Ting Jin (Listening energy) is an important aspect of traditional Tai Chi Chuan training. To listen is to measure or assess the intensity of the opponent’s force. This can be practiced through posture testing and sensitivity training such as push hands, ta lu etc. Here, one uses Ting Jin to detect the opponent’s intention. One “listens” from the Xin (or “heart”) as if one is using the ears. Initiate the flow of the Chi then express it through the hands. Hence, use the Xin to initiate the Yi (or intention), then use Yi to initiate the Chi to circulate through the body. Listen before you react to the opponent’s force. The acquired skill of Ting Jin enables you act naturally with swift accuracy. With such skill, one can softly adhere and follow the opponent’s movements effortlessly. This is an element of applied Tai Chi and can only be achieved through Gau Sau (an exchange of hands) with a partner. Gau Sau is a prerequisite to be able to apply Chi, but partner practice will also help to deepen your understanding further of your solo form practice so as to improve and take your Tai Chi to the next level.

In this issue, Master Alan Ding examines and dissects apart Wu De (武德)- martial arts morals and ethics, to further our Martial Arts development. Master John Ding focuses on the importance of linking movements in our form practice through Posture testing - Cho Hau Jo Yau Teui (Sit Back to Push Left & Right). Nick Cheang’s article, “Why should I commit to Tai Chi”, gives us an insight on why students take up Tai Chi initially and end up with more than they expected.

We have an abstract from Julian Daizan Skinner’s book, “The physicality of Zen Practice” to give you an insight and understanding of some similarities to our Chi Kung practice. We also welcome our new contributor from Canada, Neil Ripski, with his article “Mind Teaches Body, Body Teaches Mind”. Here he looks at the role of the mind in the training of the body through Tai Chi practice. Last and but not least, we publish feedbacks from the August Masterclass on Chuen Kuen Se Ying held in Hamburg.

Another informative magazine, to help you gain better understanding and insight of ancient Chinese Art of Traditional Tai Chi Chuan.
... See MoreSee Less

Tai Chi & Alternative Health 
Issue 87 of the magazine is now out.

Why not take up an annual subscription of the quarterly digital copy. 
Just go to:  www.taichialternativehealth.com

Here is the editorial of Issue 87

Ting Jin (Listening energy) is an important aspect of traditional Tai Chi Chuan training. To listen is to measure or assess the intensity of the opponent’s force. This can be practiced through posture testing and sensitivity training such as push hands, ta lu etc. Here, one uses Ting Jin to detect the opponent’s intention. One “listens” from the Xin (or “heart”) as if one is using the ears. Initiate the flow of the Chi then express it through the hands. Hence, use the Xin to initiate the Yi (or intention), then use Yi to initiate the Chi to circulate through the body. Listen before you react to the opponent’s force. The acquired skill of Ting Jin enables you act naturally with swift accuracy. With such skill, one can softly adhere and follow the opponent’s movements effortlessly. This is an element of applied Tai Chi and can only be achieved through Gau Sau (an exchange of hands) with a partner. Gau Sau is a prerequisite to be able to apply Chi, but partner practice will also help to deepen your understanding further of your solo form practice so as to improve and take your Tai Chi to the next level.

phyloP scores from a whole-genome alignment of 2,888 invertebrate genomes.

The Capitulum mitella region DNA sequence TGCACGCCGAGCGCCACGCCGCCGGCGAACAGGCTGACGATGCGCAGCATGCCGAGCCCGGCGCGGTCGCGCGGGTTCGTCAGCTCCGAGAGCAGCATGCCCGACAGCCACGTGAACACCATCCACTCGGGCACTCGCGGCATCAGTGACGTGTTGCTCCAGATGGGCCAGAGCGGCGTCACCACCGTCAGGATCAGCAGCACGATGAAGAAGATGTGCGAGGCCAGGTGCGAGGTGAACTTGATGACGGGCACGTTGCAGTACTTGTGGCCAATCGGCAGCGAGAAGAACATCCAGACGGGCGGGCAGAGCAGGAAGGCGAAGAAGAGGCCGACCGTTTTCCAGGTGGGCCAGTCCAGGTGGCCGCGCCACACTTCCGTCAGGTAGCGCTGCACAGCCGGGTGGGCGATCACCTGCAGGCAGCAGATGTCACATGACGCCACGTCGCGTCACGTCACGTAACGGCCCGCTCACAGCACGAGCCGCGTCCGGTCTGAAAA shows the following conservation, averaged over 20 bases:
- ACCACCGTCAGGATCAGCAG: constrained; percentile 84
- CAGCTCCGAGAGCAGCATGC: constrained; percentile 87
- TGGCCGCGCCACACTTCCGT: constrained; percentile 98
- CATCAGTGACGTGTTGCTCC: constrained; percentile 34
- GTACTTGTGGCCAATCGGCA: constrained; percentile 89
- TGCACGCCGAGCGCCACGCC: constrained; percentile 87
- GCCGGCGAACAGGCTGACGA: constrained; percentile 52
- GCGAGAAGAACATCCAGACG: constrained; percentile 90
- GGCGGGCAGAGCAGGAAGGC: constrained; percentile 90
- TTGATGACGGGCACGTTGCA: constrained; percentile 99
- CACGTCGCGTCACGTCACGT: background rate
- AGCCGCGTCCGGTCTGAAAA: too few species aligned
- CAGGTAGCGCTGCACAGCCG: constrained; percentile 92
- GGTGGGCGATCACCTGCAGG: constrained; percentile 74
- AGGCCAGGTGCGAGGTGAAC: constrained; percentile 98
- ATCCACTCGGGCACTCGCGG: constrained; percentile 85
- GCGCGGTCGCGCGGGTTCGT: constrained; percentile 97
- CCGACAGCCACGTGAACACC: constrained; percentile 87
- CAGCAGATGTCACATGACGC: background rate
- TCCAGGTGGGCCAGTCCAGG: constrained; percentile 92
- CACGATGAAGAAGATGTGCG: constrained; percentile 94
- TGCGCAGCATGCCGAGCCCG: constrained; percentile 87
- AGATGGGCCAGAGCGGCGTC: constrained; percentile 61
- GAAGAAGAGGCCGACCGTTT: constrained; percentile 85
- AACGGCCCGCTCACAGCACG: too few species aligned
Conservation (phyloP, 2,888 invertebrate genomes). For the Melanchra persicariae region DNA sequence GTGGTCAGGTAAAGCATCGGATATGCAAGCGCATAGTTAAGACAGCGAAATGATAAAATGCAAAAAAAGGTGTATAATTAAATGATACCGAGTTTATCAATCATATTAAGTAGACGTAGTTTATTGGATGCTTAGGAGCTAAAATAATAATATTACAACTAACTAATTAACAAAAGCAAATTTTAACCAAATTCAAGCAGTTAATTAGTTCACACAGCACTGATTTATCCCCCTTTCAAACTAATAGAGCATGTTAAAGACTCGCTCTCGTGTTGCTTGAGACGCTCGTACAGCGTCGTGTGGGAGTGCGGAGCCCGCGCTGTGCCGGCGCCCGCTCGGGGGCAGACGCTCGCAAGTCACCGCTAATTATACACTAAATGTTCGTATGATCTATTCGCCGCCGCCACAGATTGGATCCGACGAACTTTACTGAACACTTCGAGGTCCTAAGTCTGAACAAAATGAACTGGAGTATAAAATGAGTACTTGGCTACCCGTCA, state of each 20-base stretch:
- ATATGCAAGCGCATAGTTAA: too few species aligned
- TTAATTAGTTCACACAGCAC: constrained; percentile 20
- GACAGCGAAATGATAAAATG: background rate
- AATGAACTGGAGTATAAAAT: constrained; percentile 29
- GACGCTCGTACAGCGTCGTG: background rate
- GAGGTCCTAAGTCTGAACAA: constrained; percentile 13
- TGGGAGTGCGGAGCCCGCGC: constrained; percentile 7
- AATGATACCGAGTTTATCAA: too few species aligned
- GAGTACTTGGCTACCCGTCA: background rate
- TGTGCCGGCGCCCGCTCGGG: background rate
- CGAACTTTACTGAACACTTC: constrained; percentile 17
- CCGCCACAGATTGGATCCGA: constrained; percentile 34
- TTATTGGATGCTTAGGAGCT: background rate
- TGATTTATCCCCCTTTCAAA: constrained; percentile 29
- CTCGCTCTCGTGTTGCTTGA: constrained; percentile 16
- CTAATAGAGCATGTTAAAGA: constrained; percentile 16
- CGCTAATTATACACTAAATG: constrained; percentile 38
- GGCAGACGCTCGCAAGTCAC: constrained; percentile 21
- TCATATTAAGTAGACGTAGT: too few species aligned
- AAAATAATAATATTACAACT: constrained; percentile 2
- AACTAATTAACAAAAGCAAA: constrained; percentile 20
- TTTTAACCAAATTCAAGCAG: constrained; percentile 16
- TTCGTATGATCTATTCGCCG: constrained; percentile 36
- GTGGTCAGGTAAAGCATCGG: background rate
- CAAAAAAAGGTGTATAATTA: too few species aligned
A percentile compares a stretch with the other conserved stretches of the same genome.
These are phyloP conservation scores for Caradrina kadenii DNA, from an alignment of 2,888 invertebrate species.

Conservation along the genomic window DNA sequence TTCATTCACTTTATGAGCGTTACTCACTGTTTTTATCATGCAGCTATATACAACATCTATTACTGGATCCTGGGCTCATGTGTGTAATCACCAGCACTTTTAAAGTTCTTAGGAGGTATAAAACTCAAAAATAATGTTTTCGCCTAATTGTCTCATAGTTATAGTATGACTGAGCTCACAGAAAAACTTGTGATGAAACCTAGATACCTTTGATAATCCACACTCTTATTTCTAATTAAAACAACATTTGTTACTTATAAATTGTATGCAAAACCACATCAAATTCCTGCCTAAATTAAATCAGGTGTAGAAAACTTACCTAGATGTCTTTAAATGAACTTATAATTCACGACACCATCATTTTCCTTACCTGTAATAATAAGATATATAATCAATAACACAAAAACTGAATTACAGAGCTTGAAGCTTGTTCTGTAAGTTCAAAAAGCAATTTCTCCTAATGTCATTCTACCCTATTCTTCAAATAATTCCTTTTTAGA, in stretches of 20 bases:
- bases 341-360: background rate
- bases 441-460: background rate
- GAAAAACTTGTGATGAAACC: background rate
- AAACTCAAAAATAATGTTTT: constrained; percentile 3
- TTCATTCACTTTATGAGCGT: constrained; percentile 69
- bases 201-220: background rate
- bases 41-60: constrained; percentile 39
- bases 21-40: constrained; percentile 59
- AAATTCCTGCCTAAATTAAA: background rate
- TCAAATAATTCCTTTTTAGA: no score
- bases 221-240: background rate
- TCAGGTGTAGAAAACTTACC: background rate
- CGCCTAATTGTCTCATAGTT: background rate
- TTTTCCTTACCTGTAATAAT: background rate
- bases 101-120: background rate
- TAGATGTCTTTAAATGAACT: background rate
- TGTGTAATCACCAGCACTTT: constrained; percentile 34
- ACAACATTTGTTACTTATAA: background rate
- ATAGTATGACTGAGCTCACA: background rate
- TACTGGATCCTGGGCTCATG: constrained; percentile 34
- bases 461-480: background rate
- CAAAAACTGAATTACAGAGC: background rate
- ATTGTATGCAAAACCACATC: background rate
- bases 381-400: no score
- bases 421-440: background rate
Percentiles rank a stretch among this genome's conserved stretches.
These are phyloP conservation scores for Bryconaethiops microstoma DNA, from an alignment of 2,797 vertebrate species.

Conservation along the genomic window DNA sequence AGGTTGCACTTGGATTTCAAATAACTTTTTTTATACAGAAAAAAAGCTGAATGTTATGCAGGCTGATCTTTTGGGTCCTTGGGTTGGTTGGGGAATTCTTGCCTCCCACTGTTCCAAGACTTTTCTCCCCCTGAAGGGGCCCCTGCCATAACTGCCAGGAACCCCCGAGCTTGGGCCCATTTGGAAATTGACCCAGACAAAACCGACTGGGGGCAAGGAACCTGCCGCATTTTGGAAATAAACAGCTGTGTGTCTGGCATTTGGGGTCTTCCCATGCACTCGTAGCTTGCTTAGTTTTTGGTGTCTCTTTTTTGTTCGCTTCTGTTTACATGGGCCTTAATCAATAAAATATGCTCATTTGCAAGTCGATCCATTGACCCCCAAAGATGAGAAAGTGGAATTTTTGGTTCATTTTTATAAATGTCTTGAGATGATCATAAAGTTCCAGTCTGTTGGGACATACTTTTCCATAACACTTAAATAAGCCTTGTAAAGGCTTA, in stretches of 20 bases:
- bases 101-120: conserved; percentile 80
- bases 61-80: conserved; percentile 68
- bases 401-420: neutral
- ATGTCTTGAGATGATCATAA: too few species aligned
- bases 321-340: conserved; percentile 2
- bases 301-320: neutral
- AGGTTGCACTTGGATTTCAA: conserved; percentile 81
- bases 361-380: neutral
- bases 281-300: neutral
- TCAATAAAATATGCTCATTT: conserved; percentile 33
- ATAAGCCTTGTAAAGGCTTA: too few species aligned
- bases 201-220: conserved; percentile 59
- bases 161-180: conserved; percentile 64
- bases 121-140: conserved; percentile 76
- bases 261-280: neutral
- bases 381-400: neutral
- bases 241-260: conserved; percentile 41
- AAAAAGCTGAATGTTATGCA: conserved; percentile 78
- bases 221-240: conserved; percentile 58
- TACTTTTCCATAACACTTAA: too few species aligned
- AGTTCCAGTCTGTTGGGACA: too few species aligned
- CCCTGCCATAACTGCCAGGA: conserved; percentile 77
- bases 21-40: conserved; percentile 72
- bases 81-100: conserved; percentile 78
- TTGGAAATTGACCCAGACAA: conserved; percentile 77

In this issue, Master Alan Ding examines and dissects apart Wu De (武德)- martial arts morals and ethics, to further our Martial Arts development. Master John Ding focuses on the importance of linking movements in our form practice through Posture testing - Cho Hau Jo Yau Teui (Sit Back to Push Left & Right). Nick Cheang’s article, “Why should I commit to Tai Chi”, gives us an insight on why students take up Tai Chi initially and end up with more than they expected.

We have an abstract from Julian Daizan Skinner’s book, “The physicality of Zen Practice” to give you an insight and understanding of some similarities to our Chi Kung practice. We also welcome our new contributor from Canada, Neil Ripski, with his article “Mind Teaches Body, Body Teaches Mind”. Here he looks at the role of the mind in the training of the body through Tai Chi practice. Last and but not least, we publish feedbacks from the August Masterclass on Chuen Kuen Se Ying held in Hamburg.  

Another informative magazine, to help you gain better understanding and insight of ancient Chinese Art of Traditional Tai Chi Chuan.

Comment on Facebook

Got following error message "Sorry, the website wwww.taichialternativehealth.com cannot be found".......maybe link broken??